At the beginning of 1988 this appears an outlandish prediction. Proposals for eventual monetary union proliferated five and ten years ago, but they hardly envisaged the setbacks of 1987. The governments of the big economies tried to move an inch or two towards a more managed system of exchange rates - a logical preliminary, it might seem, to radical monetary reform. For lack of co-operation in their underlying economic policies they bungled it horribly, and provoked the rise in interest rates that brought on the stock market crash of October. These events have chastened exchange-rate reformers. The market crash taught them that the pretence of policy co-operation can be worse than nothing, and that until real co-operation is feasible (i.e., until governments surrender some economic sovereignty) further attempts to peg currencies will flounder.

But in spite of all the trouble governments have in reaching and (harder still) sticking to international agreements about macroeconomic policy, the conviction is growing that exchange rates cannot be left to themselves. Remember that the Louvre accord and its predecessor, the Plaza agreement of September 1985, were emergency measures to deal with a crisis of currency instability. Between 1983 and 1985 the dollar rose by 34% against the currencies of America's trading partners; since then it has fallen by 42%. Such changes have skewed the pattern of international comparative advantage more drastically in four years than underlying economic forces might do in a whole generation.

In the past few days the world's main central banks, fearing another dollar collapse, have again jointly intervened in the currency markets (see page 62). Market-loving ministers such as Britain's Mr. Nigel Lawson have been converted to the cause of exchange-rate stability. Japanese officials take seriously he idea of EMS-like schemes for the main industrial economies. Regardless of the Louvre's embarrassing failure, the conviction remains that something must be done about exchange rates.

Something will be, almost certainly in the course of 1988. And not long after the next currency agreement is signed it will go the same way as the last one. It will collapse. Governments are far from ready to subordinate their domestic objectives to the goal of international stability. Several more big exchange-rate upsets, a few more stockmarket crashes and probably a slump or two will be needed before politicians are willing to face squarely up to that choice. This points to a muddled sequence of emergency followed by a patch-up followed by emergency, stretching out far beyond 2018 - except for two things. As time passes, the damage caused by currency instability is gradually going to mount; and the very tends that will make it mount are making the utopia of monetary union feasible.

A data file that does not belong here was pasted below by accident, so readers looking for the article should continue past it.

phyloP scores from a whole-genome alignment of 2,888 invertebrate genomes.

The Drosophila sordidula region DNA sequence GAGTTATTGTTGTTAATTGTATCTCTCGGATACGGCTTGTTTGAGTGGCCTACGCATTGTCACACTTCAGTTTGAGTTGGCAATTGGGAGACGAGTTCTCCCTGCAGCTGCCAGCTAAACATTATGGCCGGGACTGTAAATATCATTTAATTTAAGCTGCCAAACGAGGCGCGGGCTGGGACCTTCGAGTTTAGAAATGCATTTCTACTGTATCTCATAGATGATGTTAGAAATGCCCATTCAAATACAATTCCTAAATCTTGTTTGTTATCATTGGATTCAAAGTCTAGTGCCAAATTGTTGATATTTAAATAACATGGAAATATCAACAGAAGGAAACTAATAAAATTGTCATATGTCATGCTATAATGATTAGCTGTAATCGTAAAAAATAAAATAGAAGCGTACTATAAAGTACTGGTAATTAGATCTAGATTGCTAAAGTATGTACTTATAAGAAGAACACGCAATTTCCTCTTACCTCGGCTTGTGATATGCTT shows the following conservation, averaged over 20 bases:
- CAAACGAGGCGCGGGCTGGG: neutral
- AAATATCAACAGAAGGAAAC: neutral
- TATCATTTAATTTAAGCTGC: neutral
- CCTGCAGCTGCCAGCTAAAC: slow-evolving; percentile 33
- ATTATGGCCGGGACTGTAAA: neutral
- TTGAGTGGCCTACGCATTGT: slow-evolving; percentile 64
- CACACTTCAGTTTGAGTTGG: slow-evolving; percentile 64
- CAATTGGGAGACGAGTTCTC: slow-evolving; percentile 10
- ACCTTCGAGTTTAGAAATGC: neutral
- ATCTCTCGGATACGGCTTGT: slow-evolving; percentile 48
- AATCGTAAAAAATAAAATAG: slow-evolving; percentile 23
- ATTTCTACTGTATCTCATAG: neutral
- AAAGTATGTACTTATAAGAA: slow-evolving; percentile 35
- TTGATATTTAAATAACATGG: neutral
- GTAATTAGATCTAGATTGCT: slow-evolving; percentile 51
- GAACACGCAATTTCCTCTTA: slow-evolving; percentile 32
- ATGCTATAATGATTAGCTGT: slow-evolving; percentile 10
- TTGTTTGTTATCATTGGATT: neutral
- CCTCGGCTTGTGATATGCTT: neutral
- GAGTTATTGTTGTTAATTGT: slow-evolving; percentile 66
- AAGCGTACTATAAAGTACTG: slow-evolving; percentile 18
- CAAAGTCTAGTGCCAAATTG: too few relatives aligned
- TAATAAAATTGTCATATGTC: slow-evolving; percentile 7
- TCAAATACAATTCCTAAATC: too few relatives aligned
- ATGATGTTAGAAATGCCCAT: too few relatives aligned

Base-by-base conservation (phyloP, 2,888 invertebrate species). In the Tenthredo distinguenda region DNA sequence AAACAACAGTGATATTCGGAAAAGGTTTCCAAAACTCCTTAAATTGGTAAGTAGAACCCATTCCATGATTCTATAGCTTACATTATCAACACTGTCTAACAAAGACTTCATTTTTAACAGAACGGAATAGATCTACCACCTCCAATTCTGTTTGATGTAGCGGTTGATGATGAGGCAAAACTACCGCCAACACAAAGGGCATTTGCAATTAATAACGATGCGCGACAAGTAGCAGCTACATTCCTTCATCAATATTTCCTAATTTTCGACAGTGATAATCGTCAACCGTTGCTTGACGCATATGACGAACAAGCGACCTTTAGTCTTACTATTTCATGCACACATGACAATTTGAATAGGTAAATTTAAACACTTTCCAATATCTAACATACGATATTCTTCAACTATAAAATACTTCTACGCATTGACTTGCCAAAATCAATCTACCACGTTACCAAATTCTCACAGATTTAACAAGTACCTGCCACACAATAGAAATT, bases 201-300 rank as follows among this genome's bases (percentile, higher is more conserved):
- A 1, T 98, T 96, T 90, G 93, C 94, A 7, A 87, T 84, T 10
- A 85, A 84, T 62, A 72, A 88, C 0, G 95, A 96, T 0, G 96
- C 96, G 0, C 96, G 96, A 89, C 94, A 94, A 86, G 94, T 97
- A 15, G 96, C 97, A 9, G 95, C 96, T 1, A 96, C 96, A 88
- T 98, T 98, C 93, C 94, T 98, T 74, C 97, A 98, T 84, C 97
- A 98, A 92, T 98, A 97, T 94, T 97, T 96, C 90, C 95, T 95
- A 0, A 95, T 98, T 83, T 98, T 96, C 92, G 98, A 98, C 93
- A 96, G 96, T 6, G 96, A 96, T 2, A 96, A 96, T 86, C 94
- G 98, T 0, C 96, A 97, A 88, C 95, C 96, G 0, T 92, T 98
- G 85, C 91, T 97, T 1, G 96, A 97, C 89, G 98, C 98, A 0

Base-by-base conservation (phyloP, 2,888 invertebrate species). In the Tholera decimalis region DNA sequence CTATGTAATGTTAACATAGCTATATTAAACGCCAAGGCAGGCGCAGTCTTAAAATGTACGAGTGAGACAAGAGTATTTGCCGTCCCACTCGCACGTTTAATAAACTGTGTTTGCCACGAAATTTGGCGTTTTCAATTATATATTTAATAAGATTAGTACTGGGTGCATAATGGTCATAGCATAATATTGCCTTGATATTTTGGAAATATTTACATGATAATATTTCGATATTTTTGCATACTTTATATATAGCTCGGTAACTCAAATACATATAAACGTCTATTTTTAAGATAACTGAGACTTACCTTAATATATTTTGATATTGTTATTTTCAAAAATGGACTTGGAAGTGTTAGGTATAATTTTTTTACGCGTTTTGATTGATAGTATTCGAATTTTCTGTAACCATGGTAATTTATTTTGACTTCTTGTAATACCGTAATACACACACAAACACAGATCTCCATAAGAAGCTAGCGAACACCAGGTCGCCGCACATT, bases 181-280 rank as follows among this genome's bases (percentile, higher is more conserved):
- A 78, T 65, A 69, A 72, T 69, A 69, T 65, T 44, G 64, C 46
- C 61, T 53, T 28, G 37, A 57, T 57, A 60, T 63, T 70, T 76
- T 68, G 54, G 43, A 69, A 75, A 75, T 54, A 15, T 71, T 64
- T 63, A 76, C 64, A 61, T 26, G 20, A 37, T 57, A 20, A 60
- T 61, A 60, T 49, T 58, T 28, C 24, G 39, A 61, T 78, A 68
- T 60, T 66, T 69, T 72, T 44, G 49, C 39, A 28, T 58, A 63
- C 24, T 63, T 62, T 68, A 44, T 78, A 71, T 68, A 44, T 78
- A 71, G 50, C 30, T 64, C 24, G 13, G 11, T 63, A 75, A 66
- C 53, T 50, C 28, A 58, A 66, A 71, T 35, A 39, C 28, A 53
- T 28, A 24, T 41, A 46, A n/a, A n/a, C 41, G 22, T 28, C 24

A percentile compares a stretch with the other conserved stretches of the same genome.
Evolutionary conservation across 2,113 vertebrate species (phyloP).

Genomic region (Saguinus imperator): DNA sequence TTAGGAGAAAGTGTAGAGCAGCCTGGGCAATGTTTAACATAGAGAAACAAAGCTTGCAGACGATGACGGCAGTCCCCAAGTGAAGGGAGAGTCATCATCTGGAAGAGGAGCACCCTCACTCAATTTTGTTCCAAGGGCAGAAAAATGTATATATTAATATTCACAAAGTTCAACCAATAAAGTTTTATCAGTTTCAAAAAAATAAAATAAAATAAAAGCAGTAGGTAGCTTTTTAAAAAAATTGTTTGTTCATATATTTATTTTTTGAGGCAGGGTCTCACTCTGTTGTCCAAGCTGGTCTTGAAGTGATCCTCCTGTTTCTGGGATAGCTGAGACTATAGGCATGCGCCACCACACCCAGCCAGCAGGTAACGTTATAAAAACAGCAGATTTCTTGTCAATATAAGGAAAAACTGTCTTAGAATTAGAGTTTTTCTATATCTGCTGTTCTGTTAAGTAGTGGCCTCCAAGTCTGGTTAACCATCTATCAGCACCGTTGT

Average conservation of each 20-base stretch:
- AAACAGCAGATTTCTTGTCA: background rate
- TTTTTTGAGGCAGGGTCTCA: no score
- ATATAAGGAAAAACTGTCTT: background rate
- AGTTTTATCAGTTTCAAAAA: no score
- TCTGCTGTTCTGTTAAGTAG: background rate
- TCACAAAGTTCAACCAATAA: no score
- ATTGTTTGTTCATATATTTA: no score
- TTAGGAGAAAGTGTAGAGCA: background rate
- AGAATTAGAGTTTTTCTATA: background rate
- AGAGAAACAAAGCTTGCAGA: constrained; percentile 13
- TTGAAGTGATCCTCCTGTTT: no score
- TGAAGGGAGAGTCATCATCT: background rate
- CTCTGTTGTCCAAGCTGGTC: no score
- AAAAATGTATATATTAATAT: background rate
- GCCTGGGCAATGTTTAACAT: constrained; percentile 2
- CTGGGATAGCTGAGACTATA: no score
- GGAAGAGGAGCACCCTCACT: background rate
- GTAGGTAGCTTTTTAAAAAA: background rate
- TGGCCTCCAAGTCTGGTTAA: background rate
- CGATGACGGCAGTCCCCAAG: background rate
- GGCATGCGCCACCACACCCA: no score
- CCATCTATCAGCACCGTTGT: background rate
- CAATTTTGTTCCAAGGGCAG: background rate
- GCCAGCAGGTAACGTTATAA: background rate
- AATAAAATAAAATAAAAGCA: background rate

The new world economy

The biggest change in the world economy since the early 1970's is that flows of money have replaced trade in goods as the force that drives exchange rates. as a result of the relentless integration of the world's financial markets, differences in national economic policies can disturb interest rates (or expectations of future interest rates) only slightly, yet still call forth huge transfers of financial assets from one country to another. These transfers swamp the flow of trade revenues in their effect on the demand and supply for different currencies, and hence in their effect on exchange rates. As telecommunications technology continues to advance, these transactions will be cheaper and faster still. With unco-ordinated economic policies, currencies can get only more volatile.

Alongside that trend is another - of ever-expanding opportunities for international trade. This too is the gift of advancing technology. Falling transport costs will make it easier for countries thousands of miles apart to compete in each others' markets. The law of one price (that a good should cost the same everywhere, once prices are converted into a single currency) will increasingly assert itself. Politicians permitting, national economies will follow their financial markets - becoming ever more open to the outside world. This will apply to labour as much as to goods, partly thorough migration but also through technology's ability to separate the worker form the point at which he delivers his labour. Indian computer operators will be processing New Yorkers' paychecks.

In all these ways national economic boundaries are slowly dissolving. As the trend continues, the appeal of a currency union across at least the main industrial countries will seem irresistible to everybody except foreign-exchange traders and governments. In the phoenix zone, economic adjustment to shifts in relative prices would happen smoothly and automatically, rather as it does today between different regions within large economies (a brief on pages 74-75 explains how.) The absence of all currency risk would spur trade, investment and employment.